In the longer term, we are looking at ways of how the Longney Orchards can play as big a part as possible in the battle to save traditional orchards in Gloucestershire – and wider afield. We have received much interest from those wanting to establish, on the unplanted areas, secure stocks of endangered fruit varieties and their genetic material for future use. Collections of cider varieties, plums and rare culinary pears are examples. The next chapter in the long life of these orchards has just begun.

Keith Turner keith@redhouse.ip.uk.com
Chairman
Gloucestershire Orchard Trust

Progress report – July 2016

A July update on the Longney Orchards, based on Keith Turner’s words in our current newsletter, summarising activity in recent months

Long Tyning and Bollow Orchards
We are making good progress in our efforts to bring these wonderful orchards back into good condition. Thanks to Martin’s workshops and very good support from regular and new volunteers (and contributory resources via Karen and the Three Counties Traditional Orchard Project), many trees have been pruned, labelled, DNA sampled, freed of wire and checked over.

Blossom time at Longney.  Picture by Simon Greening
Blossom time at Longney. Picture by Simon Greening

Despite very variable weather, blossom was good and a fair crop looks on the cards. We have also pushed ahead with reorganising and re-siting the fences. In this we are fortunate to have access to the help and equipment of contractor Richard Dyer, our nearest neighbour from Peglass Cottage.

Following agreement with the Environment Agency, a new fenceline has been put in along the entire length of the Severn bank boundary with our orchards. This is one of the first outputs of the new 2016 Countryside Stewardship funded programme of works designed to help us bring back sensitive management to the orchards.

Keith leads GOT members around the Longney Orchards after the AGM, April 2016. Photo by Paul Bloomer
Keith leads GOT members around the Longney Orchards after the AGM, April 2016. Photo by Paul Bloomer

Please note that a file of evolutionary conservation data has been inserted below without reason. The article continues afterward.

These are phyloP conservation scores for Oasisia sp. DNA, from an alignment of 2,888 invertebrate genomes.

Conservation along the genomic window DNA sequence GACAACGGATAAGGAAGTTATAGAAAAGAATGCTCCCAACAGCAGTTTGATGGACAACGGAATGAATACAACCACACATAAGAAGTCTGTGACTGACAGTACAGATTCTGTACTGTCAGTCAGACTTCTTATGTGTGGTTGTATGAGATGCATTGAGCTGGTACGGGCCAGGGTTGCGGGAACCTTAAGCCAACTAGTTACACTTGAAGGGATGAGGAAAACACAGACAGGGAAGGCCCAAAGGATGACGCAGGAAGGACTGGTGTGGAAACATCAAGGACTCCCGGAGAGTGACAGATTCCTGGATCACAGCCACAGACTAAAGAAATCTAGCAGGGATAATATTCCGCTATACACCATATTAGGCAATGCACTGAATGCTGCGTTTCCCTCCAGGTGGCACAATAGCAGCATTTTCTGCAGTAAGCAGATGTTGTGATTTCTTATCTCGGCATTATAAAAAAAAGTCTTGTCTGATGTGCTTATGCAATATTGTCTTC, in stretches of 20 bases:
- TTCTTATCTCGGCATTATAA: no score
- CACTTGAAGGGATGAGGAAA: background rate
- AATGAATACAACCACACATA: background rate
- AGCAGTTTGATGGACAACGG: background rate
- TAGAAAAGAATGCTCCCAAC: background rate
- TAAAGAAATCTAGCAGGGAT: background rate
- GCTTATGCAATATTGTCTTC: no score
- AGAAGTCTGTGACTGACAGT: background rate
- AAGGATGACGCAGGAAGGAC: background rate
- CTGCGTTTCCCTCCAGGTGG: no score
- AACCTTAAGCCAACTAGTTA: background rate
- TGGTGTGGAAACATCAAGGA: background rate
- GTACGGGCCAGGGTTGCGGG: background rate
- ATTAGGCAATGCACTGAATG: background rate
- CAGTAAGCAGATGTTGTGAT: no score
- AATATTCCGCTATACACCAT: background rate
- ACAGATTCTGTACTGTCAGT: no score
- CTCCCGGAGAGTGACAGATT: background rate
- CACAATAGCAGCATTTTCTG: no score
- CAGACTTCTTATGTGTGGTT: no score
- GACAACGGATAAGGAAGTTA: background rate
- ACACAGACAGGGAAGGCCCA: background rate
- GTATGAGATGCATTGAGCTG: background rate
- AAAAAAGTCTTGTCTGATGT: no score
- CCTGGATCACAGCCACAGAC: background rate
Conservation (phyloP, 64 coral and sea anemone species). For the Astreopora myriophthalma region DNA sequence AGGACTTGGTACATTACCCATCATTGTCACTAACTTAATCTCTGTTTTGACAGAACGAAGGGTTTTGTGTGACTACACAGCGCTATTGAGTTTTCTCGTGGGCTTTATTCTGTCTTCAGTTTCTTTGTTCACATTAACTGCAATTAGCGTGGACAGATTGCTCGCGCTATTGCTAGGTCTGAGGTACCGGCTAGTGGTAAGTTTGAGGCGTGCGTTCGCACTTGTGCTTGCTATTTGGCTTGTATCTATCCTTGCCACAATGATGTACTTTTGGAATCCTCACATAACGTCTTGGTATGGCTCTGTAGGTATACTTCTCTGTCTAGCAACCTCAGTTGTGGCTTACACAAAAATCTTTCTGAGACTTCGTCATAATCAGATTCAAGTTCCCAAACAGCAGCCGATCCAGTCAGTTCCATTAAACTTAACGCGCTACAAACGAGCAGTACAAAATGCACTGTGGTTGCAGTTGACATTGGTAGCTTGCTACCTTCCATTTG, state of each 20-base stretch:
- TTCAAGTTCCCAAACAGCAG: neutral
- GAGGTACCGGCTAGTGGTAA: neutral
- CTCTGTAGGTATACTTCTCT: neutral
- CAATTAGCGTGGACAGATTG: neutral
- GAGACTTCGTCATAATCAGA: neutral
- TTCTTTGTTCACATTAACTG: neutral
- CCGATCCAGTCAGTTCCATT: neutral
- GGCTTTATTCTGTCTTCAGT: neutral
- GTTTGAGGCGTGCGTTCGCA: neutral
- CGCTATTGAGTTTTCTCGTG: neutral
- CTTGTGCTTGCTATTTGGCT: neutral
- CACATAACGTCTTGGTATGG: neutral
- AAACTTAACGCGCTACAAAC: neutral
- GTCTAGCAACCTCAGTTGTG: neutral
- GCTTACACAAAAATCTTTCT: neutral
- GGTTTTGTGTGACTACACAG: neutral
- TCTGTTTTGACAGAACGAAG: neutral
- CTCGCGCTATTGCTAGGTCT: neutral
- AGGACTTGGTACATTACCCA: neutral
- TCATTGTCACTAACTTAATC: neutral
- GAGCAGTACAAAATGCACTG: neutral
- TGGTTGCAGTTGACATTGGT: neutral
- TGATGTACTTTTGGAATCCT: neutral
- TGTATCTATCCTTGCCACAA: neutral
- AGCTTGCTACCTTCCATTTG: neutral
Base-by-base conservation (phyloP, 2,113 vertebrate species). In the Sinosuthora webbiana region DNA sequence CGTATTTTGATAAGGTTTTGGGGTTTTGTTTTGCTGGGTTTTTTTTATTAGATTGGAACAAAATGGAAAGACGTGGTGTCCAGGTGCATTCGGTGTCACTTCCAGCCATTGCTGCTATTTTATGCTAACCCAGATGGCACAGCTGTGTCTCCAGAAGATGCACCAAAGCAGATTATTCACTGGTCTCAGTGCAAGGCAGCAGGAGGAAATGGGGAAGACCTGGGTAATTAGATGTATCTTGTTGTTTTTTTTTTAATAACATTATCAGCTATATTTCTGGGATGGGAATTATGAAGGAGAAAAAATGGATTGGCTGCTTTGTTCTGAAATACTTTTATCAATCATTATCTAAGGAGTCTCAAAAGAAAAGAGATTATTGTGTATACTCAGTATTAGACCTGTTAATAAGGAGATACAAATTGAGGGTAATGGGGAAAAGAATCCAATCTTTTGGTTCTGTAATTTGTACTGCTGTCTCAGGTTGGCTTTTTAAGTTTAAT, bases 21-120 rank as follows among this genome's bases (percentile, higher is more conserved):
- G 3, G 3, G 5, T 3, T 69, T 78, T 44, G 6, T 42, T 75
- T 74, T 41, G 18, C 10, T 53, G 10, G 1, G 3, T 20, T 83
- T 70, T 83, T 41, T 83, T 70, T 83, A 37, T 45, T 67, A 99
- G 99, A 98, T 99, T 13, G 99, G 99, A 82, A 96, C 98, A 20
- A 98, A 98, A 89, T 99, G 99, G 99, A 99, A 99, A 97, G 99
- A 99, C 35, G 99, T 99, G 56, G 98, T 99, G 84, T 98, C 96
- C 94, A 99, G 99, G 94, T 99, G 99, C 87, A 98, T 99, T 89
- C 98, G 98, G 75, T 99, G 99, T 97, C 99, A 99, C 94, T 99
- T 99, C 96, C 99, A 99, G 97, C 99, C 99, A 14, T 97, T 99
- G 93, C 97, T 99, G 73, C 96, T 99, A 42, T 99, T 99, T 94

Later this summer, new fencing will be put up around both Long Tyning and Bollow, enabling us to bring in grazing sheep and so manage the under-tree sward more flexibly. Currently we can only top the grass from time to time.

Middle and Lower Orchards
As with Long Tyning and Bollow, a deal of activity has taken place since the start of the year. Following topping, and last year’s hay crop taken by Richard, the condition of the grassland has improved markedly, and further cuts will take place this year.

But the big story is the first plantings of the new apple, plum and cherry collection – now growing well in Lower Orchard. Planted by our Longney volunteers under supervision from Martin, this will eventually be one of the most important collections of local and regional varieties in the Three Counties – and wider afield.

Around 80 trees are in place and will be followed by many more, as well as extending into Middle Orchard in due course. Thanks to Jim for overseeing this major new GOT initiative.

Thanks
Thanks are due to the volunteer members who regularly answer the call for their time and effort! We could not have done so much in such a short time without them. Thank you all. And it almost goes without saying…we could always do with more help! If you could spare the time, please give Ann a call.

Early Spring Walkabout, April 2016

Some observations and pictures from Ann Smith

Photo by SAS.
Photo by SAS.

The trees in all the Longney Orchards have been tagged with numbered discs, photographed and mapped, thanks to the huge effort of Chairman Keith Turner, Adrian Turner and volunteers David Lindren and Alison Parfitt.

This is early pear blossom in Bollow Orchard on tree no. 181.

More on the numbering scheme in due course!

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New entrance gate at the Longney end

Access to the orchards by the general public is only on foot via public footpaths running through the site.  We now have a new entrance gate close to the stile at the Longney end of Long Tyning.

The Severn Way
The Severn Way

The footpaths include the Severn Way, running along the river bank. The river margins have interesting reedbeds, pear trees, a black poplar with mistletoe and remnants of an old wharf by the fish house. All good habitat!.

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Little owl box on pear tree in Bollow Orchard

Little owls have been sighted in the orchards and we have had a little owl box installed on a pear tree in Bollow Orchard.  There is also one in Long Tyning.

We are collaborating with Gloucestershire Raptor Monitoring Group, as part of the national Little Owl Project.

We are very excited about this and keen to help. If you see any little owl activity around the boxes, please let us know info@gloucestershireorchardtrust.org.uk.

There is also a barn owl box in the cattle shed. Barn Owls are a protected species.

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Photo by Ann Smith

The zig-zag patterning on this apple or pear stump may show evidence of a ‘lightning worm’ or Hawthorn Jewel Beetle (Agrilus sinuatus).

The larvae of this rare beetle create characteristic zig-zag feeding galleries under the bark – now exposed to view. .